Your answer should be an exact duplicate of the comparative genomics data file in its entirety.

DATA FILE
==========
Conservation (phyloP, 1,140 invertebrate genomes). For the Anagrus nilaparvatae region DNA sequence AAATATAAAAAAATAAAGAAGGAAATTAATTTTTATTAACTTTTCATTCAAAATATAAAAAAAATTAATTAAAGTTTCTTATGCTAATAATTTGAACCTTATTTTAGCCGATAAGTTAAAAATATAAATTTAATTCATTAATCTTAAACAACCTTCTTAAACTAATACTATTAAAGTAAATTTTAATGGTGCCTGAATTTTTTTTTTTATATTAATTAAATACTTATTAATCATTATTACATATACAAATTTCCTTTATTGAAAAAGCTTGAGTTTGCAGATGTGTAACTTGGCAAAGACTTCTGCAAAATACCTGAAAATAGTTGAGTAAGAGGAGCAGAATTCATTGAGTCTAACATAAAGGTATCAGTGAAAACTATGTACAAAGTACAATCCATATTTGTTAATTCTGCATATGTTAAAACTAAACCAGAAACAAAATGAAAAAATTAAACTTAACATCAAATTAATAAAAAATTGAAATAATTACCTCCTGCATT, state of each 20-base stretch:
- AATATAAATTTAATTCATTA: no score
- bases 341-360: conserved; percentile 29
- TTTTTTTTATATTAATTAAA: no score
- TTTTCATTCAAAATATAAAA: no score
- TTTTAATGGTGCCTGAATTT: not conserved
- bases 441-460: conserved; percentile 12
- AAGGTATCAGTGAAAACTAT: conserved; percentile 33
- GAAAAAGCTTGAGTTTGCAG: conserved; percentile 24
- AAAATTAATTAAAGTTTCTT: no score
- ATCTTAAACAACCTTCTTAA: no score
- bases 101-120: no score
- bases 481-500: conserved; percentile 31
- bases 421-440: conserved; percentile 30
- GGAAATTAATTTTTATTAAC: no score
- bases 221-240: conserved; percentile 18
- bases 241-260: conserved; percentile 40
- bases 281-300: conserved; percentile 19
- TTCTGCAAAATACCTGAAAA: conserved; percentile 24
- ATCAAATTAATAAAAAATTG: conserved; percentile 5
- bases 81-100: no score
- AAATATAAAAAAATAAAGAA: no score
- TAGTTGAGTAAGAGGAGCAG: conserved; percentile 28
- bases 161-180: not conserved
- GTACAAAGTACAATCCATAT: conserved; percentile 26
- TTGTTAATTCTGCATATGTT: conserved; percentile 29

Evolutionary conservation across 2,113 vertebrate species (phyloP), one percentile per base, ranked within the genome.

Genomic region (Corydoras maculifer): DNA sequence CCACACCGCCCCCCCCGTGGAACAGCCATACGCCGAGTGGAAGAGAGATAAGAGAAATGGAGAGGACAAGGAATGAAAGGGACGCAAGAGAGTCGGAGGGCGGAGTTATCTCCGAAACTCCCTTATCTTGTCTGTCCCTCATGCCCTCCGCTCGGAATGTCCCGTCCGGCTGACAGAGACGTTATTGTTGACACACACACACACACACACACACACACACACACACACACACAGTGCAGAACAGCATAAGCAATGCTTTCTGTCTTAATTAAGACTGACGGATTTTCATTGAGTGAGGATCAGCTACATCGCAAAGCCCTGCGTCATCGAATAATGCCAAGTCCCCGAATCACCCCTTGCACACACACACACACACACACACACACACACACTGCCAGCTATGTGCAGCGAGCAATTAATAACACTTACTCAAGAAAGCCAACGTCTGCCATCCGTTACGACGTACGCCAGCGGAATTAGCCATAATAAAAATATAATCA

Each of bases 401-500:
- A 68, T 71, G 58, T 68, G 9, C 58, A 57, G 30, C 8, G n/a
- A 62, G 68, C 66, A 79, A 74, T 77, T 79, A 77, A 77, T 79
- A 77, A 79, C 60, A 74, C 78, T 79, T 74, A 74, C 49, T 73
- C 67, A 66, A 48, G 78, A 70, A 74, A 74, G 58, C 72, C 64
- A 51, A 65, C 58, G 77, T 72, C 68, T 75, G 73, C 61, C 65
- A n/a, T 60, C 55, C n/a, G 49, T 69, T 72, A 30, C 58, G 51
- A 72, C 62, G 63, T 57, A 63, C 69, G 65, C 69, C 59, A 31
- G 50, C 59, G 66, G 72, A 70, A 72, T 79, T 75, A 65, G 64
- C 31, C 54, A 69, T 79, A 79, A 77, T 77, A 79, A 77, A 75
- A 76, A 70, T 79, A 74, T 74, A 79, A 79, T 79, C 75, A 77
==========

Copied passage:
Conservation (phyloP, 1,140 invertebrate genomes). For the Anagrus nilaparvatae region DNA sequence AAATATAAAAAAATAAAGAAGGAAATTAATTTTTATTAACTTTTCATTCAAAATATAAAAAAAATTAATTAAAGTTTCTTATGCTAATAATTTGAACCTTATTTTAGCCGATAAGTTAAAAATATAAATTTAATTCATTAATCTTAAACAACCTTCTTAAACTAATACTATTAAAGTAAATTTTAATGGTGCCTGAATTTTTTTTTTTATATTAATTAAATACTTATTAATCATTATTACATATACAAATTTCCTTTATTGAAAAAGCTTGAGTTTGCAGATGTGTAACTTGGCAAAGACTTCTGCAAAATACCTGAAAATAGTTGAGTAAGAGGAGCAGAATTCATTGAGTCTAACATAAAGGTATCAGTGAAAACTATGTACAAAGTACAATCCATATTTGTTAATTCTGCATATGTTAAAACTAAACCAGAAACAAAATGAAAAAATTAAACTTAACATCAAATTAATAAAAAATTGAAATAATTACCTCCTGCATT, state of each 20-base stretch:
- AATATAAATTTAATTCATTA: no score
- bases 341-360: conserved; percentile 29
- TTTTTTTTATATTAATTAAA: no score
- TTTTCATTCAAAATATAAAA: no score
- TTTTAATGGTGCCTGAATTT: not conserved
- bases 441-460: conserved; percentile 12
- AAGGTATCAGTGAAAACTAT: conserved; percentile 33
- GAAAAAGCTTGAGTTTGCAG: conserved; percentile 24
- AAAATTAATTAAAGTTTCTT: no score
- ATCTTAAACAACCTTCTTAA: no score
- bases 101-120: no score
- bases 481-500: conserved; percentile 31
- bases 421-440: conserved; percentile 30
- GGAAATTAATTTTTATTAAC: no score
- bases 221-240: conserved; percentile 18
- bases 241-260: conserved; percentile 40
- bases 281-300: conserved; percentile 19
- TTCTGCAAAATACCTGAAAA: conserved; percentile 24
- ATCAAATTAATAAAAAATTG: conserved; percentile 5
- bases 81-100: no score
- AAATATAAAAAAATAAAGAA: no score
- TAGTTGAGTAAGAGGAGCAG: conserved; percentile 28
- bases 161-180: not conserved
- GTACAAAGTACAATCCATAT: conserved; percentile 26
- TTGTTAATTCTGCATATGTT: conserved; percentile 29

Evolutionary conservation across 2,113 vertebrate species (phyloP), one percentile per base, ranked within the genome.

Genomic region (Corydoras maculifer): DNA sequence CCACACCGCCCCCCCCGTGGAACAGCCATACGCCGAGTGGAAGAGAGATAAGAGAAATGGAGAGGACAAGGAATGAAAGGGACGCAAGAGAGTCGGAGGGCGGAGTTATCTCCGAAACTCCCTTATCTTGTCTGTCCCTCATGCCCTCCGCTCGGAATGTCCCGTCCGGCTGACAGAGACGTTATTGTTGACACACACACACACACACACACACACACACACACACACACACAGTGCAGAACAGCATAAGCAATGCTTTCTGTCTTAATTAAGACTGACGGATTTTCATTGAGTGAGGATCAGCTACATCGCAAAGCCCTGCGTCATCGAATAATGCCAAGTCCCCGAATCACCCCTTGCACACACACACACACACACACACACACACACACTGCCAGCTATGTGCAGCGAGCAATTAATAACACTTACTCAAGAAAGCCAACGTCTGCCATCCGTTACGACGTACGCCAGCGGAATTAGCCATAATAAAAATATAATCA

Each of bases 401-500:
- A 68, T 71, G 58, T 68, G 9, C 58, A 57, G 30, C 8, G n/a
- A 62, G 68, C 66, A 79, A 74, T 77, T 79, A 77, A 77, T 79
- A 77, A 79, C 60, A 74, C 78, T 79, T 74, A 74, C 49, T 73
- C 67, A 66, A 48, G 78, A 70, A 74, A 74, G 58, C 72, C 64
- A 51, A 65, C 58, G 77, T 72, C 68, T 75, G 73, C 61, C 65
- A n/a, T 60, C 55, C n/a, G 49, T 69, T 72, A 30, C 58, G 51
- A 72, C 62, G 63, T 57, A 63, C 69, G 65, C 69, C 59, A 31
- G 50, C 59, G 66, G 72, A 70, A 72, T 79, T 75, A 65, G 64
- C 31, C 54, A 69, T 79, A 79, A 77, T 77, A 79, A 77, A 75
- A 76, A 70, T 79, A 74, T 74, A 79, A 79, T 79, C 75, A 77